For the person who has achievement motivation and whose social self-image is not in conflict with starting a company, there are two kinds of conditions which become critical: (1) how ready he sees himself for undertaking such a venture, and (2) how many distractions or obligations he sees holding him back. The reader will note that what an individual does depends upon how he perceives a situation rather than upon what the situation actually is. This is particularly critical in considering a person’s readiness or his restraints because there is no way for anyone to make direct, objective measurements of these characteristics. Instead, a personal assessment of readiness or restraints is going to be a combination of knowledge, insight, judgment, and personal values. Readiness in terms of his decision to initiate a company and to try to run it successfully, a person’s own assessment of how ready he is probably is a good approximation of how ready he really is. One would not likely find a runner expecting to run a four-minute mile without having some objectively valid reasons behind those expectations.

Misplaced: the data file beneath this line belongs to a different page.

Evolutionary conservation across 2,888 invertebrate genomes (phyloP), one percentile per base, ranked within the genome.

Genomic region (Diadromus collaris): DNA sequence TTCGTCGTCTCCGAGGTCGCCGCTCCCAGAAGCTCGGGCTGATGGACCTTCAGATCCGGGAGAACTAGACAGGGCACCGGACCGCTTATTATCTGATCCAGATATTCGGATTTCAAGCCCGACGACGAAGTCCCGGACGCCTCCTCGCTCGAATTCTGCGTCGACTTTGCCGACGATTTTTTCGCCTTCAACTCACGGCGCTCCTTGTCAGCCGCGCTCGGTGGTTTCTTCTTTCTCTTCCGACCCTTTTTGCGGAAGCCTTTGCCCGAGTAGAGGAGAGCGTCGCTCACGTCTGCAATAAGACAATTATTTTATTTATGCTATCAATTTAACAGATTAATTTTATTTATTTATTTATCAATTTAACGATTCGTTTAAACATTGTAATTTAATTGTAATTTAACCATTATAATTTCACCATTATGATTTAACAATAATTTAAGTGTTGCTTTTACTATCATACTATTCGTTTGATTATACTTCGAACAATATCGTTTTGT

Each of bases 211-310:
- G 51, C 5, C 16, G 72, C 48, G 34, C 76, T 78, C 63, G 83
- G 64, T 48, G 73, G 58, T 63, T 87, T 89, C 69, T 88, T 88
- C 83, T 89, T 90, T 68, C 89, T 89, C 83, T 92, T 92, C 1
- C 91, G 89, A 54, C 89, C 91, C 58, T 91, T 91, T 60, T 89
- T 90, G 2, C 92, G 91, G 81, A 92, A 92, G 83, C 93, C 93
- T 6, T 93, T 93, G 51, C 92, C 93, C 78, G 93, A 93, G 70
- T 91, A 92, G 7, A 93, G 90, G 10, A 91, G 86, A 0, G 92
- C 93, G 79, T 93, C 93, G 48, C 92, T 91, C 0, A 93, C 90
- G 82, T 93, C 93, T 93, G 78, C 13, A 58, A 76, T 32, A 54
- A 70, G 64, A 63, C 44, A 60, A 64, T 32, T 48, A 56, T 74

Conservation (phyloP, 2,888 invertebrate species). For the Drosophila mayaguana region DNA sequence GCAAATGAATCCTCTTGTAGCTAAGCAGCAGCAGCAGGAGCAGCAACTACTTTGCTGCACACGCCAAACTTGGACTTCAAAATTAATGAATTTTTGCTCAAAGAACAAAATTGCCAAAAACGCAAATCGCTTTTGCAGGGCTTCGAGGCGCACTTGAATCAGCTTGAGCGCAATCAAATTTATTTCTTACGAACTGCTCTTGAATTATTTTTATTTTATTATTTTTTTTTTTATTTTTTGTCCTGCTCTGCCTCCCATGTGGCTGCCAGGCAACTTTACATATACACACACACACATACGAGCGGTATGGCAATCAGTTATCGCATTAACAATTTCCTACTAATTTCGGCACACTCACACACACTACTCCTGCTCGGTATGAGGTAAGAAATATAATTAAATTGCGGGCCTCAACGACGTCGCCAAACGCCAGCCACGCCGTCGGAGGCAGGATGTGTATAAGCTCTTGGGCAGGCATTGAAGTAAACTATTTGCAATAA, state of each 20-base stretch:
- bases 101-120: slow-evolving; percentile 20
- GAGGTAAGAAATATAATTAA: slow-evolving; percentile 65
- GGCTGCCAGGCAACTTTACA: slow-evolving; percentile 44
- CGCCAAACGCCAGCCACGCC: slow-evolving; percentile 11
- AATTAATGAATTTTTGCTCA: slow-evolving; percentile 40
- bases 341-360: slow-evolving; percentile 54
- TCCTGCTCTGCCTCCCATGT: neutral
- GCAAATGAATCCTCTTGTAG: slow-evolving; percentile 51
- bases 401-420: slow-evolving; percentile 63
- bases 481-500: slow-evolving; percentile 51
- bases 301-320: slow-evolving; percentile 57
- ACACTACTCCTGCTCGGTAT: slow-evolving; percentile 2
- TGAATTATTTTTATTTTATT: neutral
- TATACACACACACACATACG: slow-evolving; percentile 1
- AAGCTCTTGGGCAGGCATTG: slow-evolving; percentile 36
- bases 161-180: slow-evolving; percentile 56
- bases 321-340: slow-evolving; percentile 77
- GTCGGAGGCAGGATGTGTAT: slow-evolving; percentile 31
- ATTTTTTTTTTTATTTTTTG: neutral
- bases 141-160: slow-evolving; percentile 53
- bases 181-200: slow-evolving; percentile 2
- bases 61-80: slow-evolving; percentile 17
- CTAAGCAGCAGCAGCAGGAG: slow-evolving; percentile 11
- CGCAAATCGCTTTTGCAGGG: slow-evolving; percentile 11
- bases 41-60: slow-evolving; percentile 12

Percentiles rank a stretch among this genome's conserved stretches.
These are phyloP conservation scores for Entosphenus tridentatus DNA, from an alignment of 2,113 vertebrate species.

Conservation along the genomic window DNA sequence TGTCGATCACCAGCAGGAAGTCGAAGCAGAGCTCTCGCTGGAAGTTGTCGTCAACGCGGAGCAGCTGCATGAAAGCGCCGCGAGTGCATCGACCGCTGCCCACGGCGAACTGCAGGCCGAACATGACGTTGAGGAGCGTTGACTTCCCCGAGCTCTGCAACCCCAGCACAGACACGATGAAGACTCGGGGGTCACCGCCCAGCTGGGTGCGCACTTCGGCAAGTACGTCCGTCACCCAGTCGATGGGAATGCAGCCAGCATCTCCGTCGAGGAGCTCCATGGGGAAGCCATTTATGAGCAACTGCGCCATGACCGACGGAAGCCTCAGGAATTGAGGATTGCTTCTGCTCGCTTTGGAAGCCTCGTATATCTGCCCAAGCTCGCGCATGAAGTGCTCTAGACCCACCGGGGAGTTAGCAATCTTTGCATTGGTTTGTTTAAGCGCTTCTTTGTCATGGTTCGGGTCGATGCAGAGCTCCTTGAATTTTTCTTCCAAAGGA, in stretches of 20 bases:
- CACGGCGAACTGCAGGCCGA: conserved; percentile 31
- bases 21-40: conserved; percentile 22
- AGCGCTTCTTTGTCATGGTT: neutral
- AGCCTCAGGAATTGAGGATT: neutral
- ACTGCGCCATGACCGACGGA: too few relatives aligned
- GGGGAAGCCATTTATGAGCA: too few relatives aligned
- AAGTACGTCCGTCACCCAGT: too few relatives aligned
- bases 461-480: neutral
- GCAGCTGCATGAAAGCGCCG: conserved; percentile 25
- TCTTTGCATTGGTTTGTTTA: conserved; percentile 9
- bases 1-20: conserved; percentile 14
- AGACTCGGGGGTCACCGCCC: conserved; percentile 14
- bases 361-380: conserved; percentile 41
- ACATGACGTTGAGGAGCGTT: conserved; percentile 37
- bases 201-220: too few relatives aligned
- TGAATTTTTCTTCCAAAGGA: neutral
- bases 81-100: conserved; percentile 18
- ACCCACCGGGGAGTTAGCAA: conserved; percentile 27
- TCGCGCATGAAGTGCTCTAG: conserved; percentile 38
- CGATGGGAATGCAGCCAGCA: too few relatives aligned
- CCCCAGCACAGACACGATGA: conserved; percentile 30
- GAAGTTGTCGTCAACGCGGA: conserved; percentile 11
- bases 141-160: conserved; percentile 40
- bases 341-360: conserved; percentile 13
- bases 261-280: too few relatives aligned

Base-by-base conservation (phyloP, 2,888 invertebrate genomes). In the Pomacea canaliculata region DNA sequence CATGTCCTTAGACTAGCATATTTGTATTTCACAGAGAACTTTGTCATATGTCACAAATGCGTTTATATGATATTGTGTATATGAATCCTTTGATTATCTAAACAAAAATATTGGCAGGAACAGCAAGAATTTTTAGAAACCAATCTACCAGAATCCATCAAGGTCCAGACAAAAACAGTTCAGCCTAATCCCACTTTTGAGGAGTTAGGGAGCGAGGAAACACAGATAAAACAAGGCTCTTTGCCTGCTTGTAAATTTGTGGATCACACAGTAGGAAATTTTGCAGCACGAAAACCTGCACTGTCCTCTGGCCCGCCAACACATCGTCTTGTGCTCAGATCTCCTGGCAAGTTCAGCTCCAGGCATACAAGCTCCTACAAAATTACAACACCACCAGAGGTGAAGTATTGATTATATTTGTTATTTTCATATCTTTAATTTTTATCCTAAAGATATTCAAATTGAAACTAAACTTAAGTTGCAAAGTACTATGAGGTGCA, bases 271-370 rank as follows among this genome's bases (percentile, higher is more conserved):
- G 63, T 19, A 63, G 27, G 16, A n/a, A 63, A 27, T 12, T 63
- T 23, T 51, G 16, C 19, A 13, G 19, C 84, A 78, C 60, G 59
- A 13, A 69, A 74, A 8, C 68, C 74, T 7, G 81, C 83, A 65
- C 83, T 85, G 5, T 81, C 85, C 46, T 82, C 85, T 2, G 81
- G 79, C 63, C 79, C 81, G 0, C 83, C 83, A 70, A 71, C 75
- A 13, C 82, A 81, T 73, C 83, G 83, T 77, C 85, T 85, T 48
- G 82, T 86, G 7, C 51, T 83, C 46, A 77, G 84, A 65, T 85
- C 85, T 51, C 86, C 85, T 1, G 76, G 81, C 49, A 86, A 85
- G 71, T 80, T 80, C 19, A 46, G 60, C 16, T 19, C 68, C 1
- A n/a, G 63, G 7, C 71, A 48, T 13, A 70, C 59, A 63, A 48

Similarly, an individual who believes that he is ready to start a company is probably reaching that decision from some background of experience, exposure, special skills. and industry knowledge. This is not to say that some people do not try to initiate businesses when they are totally unprepared. it would imply, however, that in most of such instances the individual himself knows very well that the odds are against his being able to make a go of it. It might be useful to think of an individual’s readiness in terms of levels of specific and general self-confidence. Specific self-confidence in this context represents an individual’s feeling of mastery over the kinds of tasks and problems he would expect to encounter in starting a company and making it successful. General self-confidence would be his feeling of well-being and his universal assurance that he can accomplish things.